Governor Shapiro Advocates for Broader Access to Contraception in Pennsylvania

Governor Josh ShapiroCredit: Commonwealth Media Services

HARRISBURG, PA — Pennsylvania Governor Josh Shapiro has called on health insurers across the state to broaden access to contraception, including the newly approved over-the-counter (OTC) birth control pill, Opill. This move, aimed at making contraception more accessible and affordable, could potentially save Pennsylvania women nearly $250 annually.

Announcing new guidance on insurance coverage Monday, Governor Shapiro emphasized the critical role of birth control in providing women with autonomy over their bodies and life choices. The guidance encourages insurers to cover OTC contraceptives, with or without a prescription, and to streamline the process for medication exceptions, ensuring that financial barriers do not impede access to essential reproductive healthcare.

“For millions of women, birth control represents personal freedom and the ability to make choices over their own bodies. Now it’s time that insurance companies step up – I believe no one should be denied access to birth control because they can’t afford it,” Governor Shapiro remarked, underlining his administration’s commitment to reproductive health and affordability.

Should insurers opt out of covering OTC contraception, the Pennsylvania Insurance Department (PID) has been tasked with demanding explanations to ensure compliance with federal law. This directive underscores a proactive approach in scrutinizing health plans that may restrict access to contraceptive care, thereby reaffirming the state’s dedication to reproductive rights and healthcare accessibility.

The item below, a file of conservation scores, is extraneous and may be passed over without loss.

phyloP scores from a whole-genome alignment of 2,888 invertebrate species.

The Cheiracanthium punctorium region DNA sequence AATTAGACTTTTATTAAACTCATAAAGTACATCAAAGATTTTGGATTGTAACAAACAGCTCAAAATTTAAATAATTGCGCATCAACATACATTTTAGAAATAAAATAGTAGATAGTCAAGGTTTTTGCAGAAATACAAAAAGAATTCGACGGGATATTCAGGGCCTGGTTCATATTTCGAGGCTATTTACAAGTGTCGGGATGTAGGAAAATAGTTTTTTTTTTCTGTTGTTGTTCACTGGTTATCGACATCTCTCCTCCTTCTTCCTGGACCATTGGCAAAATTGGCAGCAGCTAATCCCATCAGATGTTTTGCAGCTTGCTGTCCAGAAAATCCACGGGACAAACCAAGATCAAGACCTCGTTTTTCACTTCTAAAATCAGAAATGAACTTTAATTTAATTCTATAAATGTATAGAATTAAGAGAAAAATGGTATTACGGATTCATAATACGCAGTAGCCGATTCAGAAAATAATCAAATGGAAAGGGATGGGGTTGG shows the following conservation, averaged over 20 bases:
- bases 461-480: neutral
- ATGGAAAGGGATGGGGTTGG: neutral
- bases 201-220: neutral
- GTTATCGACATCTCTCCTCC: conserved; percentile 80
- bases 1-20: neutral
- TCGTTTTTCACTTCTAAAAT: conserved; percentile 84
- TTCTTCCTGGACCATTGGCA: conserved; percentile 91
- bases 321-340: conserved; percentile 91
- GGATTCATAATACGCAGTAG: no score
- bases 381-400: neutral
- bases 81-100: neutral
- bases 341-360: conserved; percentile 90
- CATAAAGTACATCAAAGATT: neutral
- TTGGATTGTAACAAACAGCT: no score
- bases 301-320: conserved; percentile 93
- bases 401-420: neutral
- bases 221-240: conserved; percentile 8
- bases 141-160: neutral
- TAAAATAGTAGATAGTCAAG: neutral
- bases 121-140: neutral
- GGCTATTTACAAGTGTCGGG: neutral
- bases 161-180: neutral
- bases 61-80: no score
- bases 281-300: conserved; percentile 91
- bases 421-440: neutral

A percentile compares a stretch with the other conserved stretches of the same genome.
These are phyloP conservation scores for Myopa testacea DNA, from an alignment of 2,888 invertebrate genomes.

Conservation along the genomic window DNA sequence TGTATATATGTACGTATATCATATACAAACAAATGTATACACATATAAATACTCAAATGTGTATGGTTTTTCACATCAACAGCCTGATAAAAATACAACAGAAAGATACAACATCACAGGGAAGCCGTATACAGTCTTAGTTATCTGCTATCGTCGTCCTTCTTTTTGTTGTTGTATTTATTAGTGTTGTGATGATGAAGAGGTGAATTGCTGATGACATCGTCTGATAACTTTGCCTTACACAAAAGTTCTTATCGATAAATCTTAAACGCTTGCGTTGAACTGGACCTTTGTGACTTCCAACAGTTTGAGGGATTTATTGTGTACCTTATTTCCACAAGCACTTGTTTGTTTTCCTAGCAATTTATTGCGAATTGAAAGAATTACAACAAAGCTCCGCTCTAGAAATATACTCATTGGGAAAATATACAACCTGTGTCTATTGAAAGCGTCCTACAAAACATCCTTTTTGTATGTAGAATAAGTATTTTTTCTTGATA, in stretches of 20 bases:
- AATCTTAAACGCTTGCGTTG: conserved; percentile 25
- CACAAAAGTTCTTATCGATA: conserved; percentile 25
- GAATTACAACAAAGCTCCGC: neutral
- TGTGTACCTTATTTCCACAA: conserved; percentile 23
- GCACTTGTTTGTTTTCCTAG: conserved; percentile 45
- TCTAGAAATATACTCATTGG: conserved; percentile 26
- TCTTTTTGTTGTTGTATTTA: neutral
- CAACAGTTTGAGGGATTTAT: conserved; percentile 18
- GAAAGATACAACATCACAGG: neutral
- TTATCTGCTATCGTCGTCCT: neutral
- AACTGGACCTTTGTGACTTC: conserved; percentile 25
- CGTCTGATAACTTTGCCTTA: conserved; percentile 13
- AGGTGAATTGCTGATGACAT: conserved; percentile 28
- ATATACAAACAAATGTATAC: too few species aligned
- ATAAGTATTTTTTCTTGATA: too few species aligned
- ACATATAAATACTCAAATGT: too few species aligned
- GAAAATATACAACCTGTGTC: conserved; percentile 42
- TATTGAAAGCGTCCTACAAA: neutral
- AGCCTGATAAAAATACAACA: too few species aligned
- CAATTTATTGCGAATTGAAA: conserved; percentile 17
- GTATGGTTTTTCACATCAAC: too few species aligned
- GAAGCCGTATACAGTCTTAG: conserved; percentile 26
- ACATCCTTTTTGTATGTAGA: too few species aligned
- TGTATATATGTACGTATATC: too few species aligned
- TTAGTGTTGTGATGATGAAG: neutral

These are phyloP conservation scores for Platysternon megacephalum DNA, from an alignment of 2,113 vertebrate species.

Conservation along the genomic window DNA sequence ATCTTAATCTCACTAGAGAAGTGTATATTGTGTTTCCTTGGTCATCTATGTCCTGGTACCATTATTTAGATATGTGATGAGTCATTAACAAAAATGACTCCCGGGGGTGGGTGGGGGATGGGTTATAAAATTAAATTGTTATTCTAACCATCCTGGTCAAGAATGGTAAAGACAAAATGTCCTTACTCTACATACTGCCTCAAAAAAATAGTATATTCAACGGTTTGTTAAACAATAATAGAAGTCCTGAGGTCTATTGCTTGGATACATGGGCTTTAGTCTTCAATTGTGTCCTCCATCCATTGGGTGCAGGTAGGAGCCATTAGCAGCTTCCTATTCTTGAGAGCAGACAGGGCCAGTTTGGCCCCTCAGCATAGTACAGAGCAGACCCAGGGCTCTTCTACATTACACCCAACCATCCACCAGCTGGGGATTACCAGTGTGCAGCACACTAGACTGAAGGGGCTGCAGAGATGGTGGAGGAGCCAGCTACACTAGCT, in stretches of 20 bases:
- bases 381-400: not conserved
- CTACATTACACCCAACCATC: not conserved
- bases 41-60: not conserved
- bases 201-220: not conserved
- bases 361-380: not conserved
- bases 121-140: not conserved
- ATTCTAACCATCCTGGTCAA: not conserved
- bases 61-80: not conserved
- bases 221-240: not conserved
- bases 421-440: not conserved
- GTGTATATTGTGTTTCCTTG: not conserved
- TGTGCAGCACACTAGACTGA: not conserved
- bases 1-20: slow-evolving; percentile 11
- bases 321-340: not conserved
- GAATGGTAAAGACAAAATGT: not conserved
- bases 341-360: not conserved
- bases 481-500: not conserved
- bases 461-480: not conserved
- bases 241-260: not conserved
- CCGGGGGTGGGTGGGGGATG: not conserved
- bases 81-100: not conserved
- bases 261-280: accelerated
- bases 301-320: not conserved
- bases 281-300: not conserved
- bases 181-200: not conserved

Pennsylvania Insurance Commissioner Michael Humphreys echoed this sentiment, highlighting both the national and state-level recognition of the need to improve contraceptive care access. “The U.S. Congress has identified opportunities for insurers to improve access to contraceptive care. PID, too, has identified that such opportunities exist among Pennsylvania’s health insurance plans. We can do better,” Humphreys stated, advocating for Pennsylvania to lead by example in covering OTC contraception as a best practice.

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The FDA’s recent approval of Opill, a norgestrel tablet, marks a milestone in contraceptive care, offering a viable option for women to purchase birth control without a prescription at various outlets, including drug stores and online platforms. With an approximate cost of $20 for a month’s supply, this initiative could significantly reduce financial barriers to contraception, particularly for those without insurance coverage.

As the Shapiro administration puts forth this guidance, the broader implications for women’s healthcare in Pennsylvania are profound. By facilitating easier access to contraception, the state not only advances reproductive rights but also promotes public health and economic well-being among its residents.

Individuals facing issues with their insurer or agent regarding this new guidance can seek assistance from the PID’s Consumer Services Bureau, ensuring that the path to reproductive healthcare remains clear and unobstructed. This initiative marks a critical step forward in safeguarding reproductive freedoms and enhancing healthcare access for all Pennsylvanians.

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